ACAD/Medre.A – 10000′s Of AutoCAD Files Leaked in Suspected Industrial Espionage
An AutoCAD worm, written in AutoLISP, the scripting language that AutoCAD uses, suddenly showed a big spike in one country on ESET’s LiveGrid® two months ago, and this country is Peru.
The main motive of the malware is to steal AutoCAD drawings from the infected system. These are sent to the attacker via email. Apart from the stolen drawings, some additional information is also sent.
ACAD/Medre.A is a serious example of suspected industrial espionage. Every new design created by a victim is sent automatically to the authors of this malware. Needless to say this can cost the legitimate owner of the intellectual property a lot of money as the cybercriminals will have designs before they even go into production by the original designer. The attacker may even go so far as to get patents on the product before the inventor has registered it at the patent office. The inventor may not know of the security breach until his patent claim is denied due to prior art.
You can download the ACAD/Medre.A removal tool here.
The sample is able to infect versions 14.0 to 19.2 of AutoCAD by modifying the corresponding native startup file of AutoLISP (acad.lsp) by being named as the auto-load file acad.fas. It employs Visual Basic Scripts that are executed using the Wscript.exe interpreter that is integrated in the Windows operating system since Windows 2000. The author assumes that his code will even work for future versions of AutoCAD as it has support for the AutoCAD versions that will be released in 2013, 2014 and 2015.
The Autodesk Knowledge Base article TS19860569 says:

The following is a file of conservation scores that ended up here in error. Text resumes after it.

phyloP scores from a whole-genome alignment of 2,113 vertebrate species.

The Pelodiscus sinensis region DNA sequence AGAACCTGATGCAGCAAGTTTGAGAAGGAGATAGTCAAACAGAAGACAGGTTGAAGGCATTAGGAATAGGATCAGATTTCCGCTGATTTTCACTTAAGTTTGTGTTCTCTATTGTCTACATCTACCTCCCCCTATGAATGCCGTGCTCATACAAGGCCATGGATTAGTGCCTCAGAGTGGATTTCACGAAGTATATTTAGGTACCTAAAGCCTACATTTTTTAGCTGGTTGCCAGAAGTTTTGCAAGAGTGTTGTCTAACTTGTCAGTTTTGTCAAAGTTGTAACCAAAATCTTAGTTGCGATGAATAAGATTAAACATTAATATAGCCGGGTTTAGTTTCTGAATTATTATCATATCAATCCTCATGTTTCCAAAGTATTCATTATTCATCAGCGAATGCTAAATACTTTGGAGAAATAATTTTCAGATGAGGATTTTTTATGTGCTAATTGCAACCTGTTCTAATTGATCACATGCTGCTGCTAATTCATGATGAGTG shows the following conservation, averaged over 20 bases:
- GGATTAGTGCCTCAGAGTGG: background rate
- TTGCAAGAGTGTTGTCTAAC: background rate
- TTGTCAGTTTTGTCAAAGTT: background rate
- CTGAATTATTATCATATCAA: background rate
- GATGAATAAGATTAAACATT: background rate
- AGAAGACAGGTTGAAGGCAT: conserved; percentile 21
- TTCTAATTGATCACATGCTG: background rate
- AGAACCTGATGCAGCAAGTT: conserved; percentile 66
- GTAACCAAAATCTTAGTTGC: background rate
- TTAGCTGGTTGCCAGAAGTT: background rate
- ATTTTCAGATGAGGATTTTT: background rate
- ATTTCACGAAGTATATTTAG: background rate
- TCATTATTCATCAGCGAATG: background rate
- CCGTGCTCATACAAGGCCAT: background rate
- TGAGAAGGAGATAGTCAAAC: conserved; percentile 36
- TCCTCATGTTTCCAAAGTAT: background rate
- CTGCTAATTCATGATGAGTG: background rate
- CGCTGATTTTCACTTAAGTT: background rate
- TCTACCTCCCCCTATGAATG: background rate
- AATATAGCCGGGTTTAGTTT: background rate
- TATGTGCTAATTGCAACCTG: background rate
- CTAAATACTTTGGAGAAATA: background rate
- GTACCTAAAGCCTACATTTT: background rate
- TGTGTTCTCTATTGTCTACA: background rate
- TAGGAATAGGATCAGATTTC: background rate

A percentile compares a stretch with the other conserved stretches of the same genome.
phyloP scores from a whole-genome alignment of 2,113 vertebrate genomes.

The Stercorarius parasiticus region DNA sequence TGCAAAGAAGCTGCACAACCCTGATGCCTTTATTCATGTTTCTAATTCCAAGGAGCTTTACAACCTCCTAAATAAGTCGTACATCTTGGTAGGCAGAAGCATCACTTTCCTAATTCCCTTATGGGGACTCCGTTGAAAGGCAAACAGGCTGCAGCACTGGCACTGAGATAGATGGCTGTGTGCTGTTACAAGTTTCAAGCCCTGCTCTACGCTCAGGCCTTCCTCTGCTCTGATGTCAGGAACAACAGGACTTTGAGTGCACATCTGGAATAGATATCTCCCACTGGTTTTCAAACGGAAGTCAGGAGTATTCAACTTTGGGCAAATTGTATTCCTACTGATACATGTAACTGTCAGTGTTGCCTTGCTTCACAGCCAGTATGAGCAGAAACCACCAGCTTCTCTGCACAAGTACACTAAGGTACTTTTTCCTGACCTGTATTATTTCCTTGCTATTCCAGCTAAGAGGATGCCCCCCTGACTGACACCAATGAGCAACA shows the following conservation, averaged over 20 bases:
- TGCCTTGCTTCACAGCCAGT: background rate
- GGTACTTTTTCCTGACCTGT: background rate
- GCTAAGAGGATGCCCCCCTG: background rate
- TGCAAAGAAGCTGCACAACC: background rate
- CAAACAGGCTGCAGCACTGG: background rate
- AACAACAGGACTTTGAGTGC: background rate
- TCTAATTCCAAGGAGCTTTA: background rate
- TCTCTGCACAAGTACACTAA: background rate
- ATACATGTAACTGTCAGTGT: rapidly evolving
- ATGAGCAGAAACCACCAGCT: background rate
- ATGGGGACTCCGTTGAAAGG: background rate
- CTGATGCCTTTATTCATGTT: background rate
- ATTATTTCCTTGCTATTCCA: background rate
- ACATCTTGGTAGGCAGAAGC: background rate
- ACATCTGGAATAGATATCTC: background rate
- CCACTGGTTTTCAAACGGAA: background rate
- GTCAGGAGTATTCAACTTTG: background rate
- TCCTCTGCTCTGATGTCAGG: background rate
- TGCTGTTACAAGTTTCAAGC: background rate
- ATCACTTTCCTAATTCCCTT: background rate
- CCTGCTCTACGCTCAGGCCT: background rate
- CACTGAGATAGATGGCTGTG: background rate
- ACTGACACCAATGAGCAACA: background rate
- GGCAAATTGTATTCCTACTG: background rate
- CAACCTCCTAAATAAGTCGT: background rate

What is the nature of the malware?
ACAD/Medre.A is an AutoLISP program disguised as an acad.fas file. When a user opens a DWG from a folder containing this file, the malware sends a copy of the DWG via an email (using SMTP protocol). For additional information on an AutoLISP based malware, visit: AutoCAD and Viruses.
ACAD/Medre.A is also known as: ALisp/Blemfox.A (Microsoft), Trojan.Acad.Bursted.W (BitDefender), ALS.Bursted.B (Symantec).
Which Autodesk products may be affected?
The malware targets AutoCAD releases 2000 and newer, and other products based on AutoCAD. AutoCAD LT, AutoCAD for Mac and other Autodesk products are not affected.
How can I know if my system is infected?
The malware is easily detectable by major antivirus solutions with up-to-date virus definitions. We recommend users perform a full virus scan to see if their system is infected by this malware.
There are alternative methods of detecting possible infections by this malware:
- acad.fas or cad.fas files on your system may indicate the presence of this malware. You can search for these files in Windows Explorer. Since these files could be hidden, you may need to show hidden files using the following Microsoft solution:Show Hidden Files.
- Search for the acad.fas from the AutoCAD command line by typing (findfile "acad.fas"), including parenthesis.
If the search finds a match, compare an MD5 or SHA-1 cryptographic hash of the discovered acad.file with - md5: 7b563740f41e495a68b70cbb22980b20; SHA1: 3ea33bedadc9bfc92c570b316b78b6fd9787f09. If MD5 or SHA-1 hash values match, your system is infected. For more information on how to compute an MD5 or SHA-1, see: How to compute the MD5 or SHA-1 cryptographic hash values for a file.
How can I remediate the infection?
This malware can be remediated through leading commercial antivirus solutions. Autodesk has confirmed that Microsoft, Trend Micro, McAfee, Symantec, and Kaspersky antivirus solutions can clean this malware. We have also verified that ESET’s ACAD/Medre.A stand-alone cleaner can clean this malware. We will update this FAQ as we test additional antivirus solutions.
What best practices can I follow to reduce my chances of being infected?
We recommend users protect their systems through use of an antivirus solution with up-to-date virus definitions. In addition, the following best practices can reduce the chance of an infection:
- Do not open archive files (i.e. zip) from unknown users.
- Do not run an unknown AutoLISP file without inspecting it first.
- The following Autodesk knowledge base article also provides additional best practices:
AutoCAD and Viruses